You may have guessed that “smashed-inspired” means that these burgers aren’t prepared like burgers that are smashed with a press or heavy spatula on the grill—a process that triggers the Maillard reaction when amino acids and sugars are browned to give food a flavorful crust. But Jack-in-the-Box created a secret shortcut for speed and consistency that still gives the burgers that crust and the appearance of smashing without relying on cooks to actually smash them.

    For my Jack-in-the-Box Smashed Jack copycat recipe, we’ll smash the burger for real, but we’ll start with a knockoff of the new Boss Sauce, which gets its smokey flavor from just a little bit of liquid smoke. Once that sauce is done, it’s time to cook the burger patty, which I found is best copied with ground Angus beef. Use a press or heavy spatula to press down on the burger as it cooks to create a browned crust on both sides of the patty.

    After the burger is flipped, grilled onions are stacked on top, followed by American cheese. Then, the burger is finished with thick pickles and lots of your copycat Boss Sauce. This recipe shows you how to make one burger, but you’ll have enough leftover secret sauce to make several more.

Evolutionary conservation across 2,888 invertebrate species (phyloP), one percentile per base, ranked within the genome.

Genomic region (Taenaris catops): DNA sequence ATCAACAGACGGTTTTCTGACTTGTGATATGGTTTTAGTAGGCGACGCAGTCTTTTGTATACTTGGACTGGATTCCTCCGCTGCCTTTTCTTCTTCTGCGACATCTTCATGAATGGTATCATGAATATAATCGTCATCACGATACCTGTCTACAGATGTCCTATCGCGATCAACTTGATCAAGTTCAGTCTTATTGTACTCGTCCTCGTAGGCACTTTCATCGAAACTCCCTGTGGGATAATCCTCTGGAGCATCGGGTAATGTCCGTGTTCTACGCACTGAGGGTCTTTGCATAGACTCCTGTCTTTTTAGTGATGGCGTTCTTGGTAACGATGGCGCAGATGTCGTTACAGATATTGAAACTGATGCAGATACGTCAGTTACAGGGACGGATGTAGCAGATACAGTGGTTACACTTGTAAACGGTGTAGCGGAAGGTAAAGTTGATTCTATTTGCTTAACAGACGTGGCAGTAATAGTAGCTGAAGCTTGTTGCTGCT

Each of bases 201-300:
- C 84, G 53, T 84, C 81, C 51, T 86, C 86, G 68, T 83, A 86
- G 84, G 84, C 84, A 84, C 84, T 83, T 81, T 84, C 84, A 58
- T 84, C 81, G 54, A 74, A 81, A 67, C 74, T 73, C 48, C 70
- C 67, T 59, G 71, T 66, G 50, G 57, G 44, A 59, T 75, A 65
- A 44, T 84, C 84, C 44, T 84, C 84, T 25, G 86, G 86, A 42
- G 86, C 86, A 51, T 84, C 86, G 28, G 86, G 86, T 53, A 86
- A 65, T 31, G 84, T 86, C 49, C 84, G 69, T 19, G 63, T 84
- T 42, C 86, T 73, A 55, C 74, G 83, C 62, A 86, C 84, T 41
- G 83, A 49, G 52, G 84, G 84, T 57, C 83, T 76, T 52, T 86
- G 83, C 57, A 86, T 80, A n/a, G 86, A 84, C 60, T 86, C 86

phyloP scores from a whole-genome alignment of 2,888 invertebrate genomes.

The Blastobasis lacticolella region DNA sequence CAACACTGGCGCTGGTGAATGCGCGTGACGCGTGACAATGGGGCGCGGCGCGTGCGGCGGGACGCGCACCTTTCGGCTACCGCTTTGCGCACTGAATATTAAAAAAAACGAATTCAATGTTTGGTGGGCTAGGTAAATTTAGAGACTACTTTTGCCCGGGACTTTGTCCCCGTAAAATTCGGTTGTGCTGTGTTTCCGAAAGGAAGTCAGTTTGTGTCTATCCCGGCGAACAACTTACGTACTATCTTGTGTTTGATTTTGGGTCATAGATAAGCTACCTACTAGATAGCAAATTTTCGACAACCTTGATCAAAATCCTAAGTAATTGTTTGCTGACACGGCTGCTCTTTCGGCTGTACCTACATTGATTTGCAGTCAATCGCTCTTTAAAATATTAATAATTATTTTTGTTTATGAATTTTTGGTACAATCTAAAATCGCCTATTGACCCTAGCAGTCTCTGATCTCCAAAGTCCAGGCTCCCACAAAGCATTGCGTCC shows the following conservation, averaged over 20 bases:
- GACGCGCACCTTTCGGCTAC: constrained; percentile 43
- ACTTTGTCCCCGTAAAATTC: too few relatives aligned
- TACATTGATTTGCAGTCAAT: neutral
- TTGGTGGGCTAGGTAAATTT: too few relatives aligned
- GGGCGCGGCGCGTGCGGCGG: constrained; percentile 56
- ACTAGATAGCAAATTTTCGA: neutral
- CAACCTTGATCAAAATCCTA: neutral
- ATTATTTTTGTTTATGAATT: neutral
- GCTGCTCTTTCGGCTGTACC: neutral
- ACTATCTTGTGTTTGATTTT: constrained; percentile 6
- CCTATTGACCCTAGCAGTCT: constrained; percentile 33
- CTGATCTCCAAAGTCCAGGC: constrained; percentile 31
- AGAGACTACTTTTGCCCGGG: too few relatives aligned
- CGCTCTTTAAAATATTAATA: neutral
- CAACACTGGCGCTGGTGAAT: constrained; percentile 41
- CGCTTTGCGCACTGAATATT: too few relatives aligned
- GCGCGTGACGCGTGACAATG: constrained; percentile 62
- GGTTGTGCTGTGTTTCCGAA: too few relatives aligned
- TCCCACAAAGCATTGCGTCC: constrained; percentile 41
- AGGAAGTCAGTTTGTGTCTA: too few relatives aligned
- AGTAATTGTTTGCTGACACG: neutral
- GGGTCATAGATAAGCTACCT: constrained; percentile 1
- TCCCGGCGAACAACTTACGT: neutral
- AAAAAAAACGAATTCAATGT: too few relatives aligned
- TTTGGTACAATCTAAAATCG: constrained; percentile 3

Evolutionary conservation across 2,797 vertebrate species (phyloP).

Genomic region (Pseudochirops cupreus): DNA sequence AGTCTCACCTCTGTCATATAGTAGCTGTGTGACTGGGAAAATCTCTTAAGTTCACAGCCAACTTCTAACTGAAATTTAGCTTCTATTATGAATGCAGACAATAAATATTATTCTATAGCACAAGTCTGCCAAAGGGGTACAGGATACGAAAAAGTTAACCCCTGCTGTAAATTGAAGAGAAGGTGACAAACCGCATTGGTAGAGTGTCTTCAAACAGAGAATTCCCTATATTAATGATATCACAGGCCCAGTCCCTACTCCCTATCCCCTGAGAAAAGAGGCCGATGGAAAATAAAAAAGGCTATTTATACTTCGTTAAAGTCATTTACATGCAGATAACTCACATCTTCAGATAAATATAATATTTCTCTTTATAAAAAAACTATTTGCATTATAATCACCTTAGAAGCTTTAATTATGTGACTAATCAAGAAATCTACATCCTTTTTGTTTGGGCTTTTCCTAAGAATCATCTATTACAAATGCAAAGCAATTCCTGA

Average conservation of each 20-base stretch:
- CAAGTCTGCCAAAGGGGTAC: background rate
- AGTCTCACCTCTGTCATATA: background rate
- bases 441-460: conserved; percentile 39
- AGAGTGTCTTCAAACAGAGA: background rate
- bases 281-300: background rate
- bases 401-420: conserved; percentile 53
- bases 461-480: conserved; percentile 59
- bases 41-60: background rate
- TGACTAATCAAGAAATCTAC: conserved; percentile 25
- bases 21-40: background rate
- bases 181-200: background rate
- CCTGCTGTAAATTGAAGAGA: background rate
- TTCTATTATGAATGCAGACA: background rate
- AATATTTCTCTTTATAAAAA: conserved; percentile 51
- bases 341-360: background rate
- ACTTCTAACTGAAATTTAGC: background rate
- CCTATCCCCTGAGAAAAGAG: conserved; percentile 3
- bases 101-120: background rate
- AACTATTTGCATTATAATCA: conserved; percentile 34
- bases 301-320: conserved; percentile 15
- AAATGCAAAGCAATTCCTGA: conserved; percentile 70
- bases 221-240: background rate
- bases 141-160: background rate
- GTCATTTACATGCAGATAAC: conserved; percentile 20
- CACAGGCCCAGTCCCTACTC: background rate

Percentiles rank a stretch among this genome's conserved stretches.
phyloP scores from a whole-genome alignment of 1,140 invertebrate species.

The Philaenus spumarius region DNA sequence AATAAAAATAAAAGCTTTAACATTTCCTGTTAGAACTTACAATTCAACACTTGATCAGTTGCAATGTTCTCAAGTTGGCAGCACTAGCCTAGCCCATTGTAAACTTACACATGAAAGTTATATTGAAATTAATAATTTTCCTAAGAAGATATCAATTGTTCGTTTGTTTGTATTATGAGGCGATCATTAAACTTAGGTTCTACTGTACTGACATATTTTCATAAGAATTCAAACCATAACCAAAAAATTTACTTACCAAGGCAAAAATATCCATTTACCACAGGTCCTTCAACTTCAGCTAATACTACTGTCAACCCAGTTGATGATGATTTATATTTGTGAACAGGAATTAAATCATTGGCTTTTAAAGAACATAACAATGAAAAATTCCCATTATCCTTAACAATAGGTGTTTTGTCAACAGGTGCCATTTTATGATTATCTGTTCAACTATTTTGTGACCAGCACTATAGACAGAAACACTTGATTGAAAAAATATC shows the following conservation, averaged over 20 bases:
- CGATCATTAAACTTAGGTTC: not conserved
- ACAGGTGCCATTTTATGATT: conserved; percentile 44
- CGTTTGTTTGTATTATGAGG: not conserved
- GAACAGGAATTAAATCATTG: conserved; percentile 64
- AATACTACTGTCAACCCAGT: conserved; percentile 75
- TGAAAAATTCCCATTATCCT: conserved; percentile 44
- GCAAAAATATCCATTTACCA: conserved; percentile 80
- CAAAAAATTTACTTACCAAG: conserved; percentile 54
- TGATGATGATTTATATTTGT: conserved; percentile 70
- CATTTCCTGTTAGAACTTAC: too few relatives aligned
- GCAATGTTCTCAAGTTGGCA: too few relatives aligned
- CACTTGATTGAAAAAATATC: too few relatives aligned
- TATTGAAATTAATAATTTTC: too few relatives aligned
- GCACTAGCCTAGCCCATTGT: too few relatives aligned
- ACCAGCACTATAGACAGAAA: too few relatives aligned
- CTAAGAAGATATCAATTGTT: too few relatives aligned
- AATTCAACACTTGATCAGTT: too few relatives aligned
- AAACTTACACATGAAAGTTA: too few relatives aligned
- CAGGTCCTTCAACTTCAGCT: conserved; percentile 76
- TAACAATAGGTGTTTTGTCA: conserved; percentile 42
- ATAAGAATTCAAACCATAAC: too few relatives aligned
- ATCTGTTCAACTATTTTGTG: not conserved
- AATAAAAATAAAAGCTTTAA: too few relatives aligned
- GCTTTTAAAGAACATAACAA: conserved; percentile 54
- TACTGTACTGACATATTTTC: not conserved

If you're a fan of Jack in the Box Jumbo Jack or any of Jack's Shakes, or their famous tacos, click here for my clone recipes.

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  • Not rated yet
    Marie Callender's Fresh Strawberry Pie

    Every March through November, Marie Callender’s sells fresh strawberry pies made with the chain’s signature flakey crust piled high with whole strawberries tossed in a sweet glaze and finished with a crown of whipped cream.

    The pies are made-to-order to ensure the freshness of the berries, but the glaze that’s added to the beautiful berries tastes like the everyday goopy red stuff found in grocery store produce sections that’s usually made with corn syrup and other crud, and no natural fruit. For my Marie Callender’s Fresh Strawberry Pie copycat recipe, I set out to improve the glaze by making it with real strawberry puree, hoping to get a tastier finished product. Thankfully, it worked out. The new glaze was vibrant and fruity; it transformed into a nice gel and didn’t upstage the strawberries. This small change makes a strawberry pie that’s even better than the original.

    I designed the glaze to use frozen strawberries, so it’s quick and easy, and I’m also including scratch recipes here for the whipped cream and pie crust. You can buy each of these pre-made to speed up your build, but taking a little time to make the whipped cream and/or crust from scratch will absolutely be worth the extra effort. Also, I slightly tweaked my previous Marie Callender’s pastry formula to make it more closely match the current pie crust served at the chain.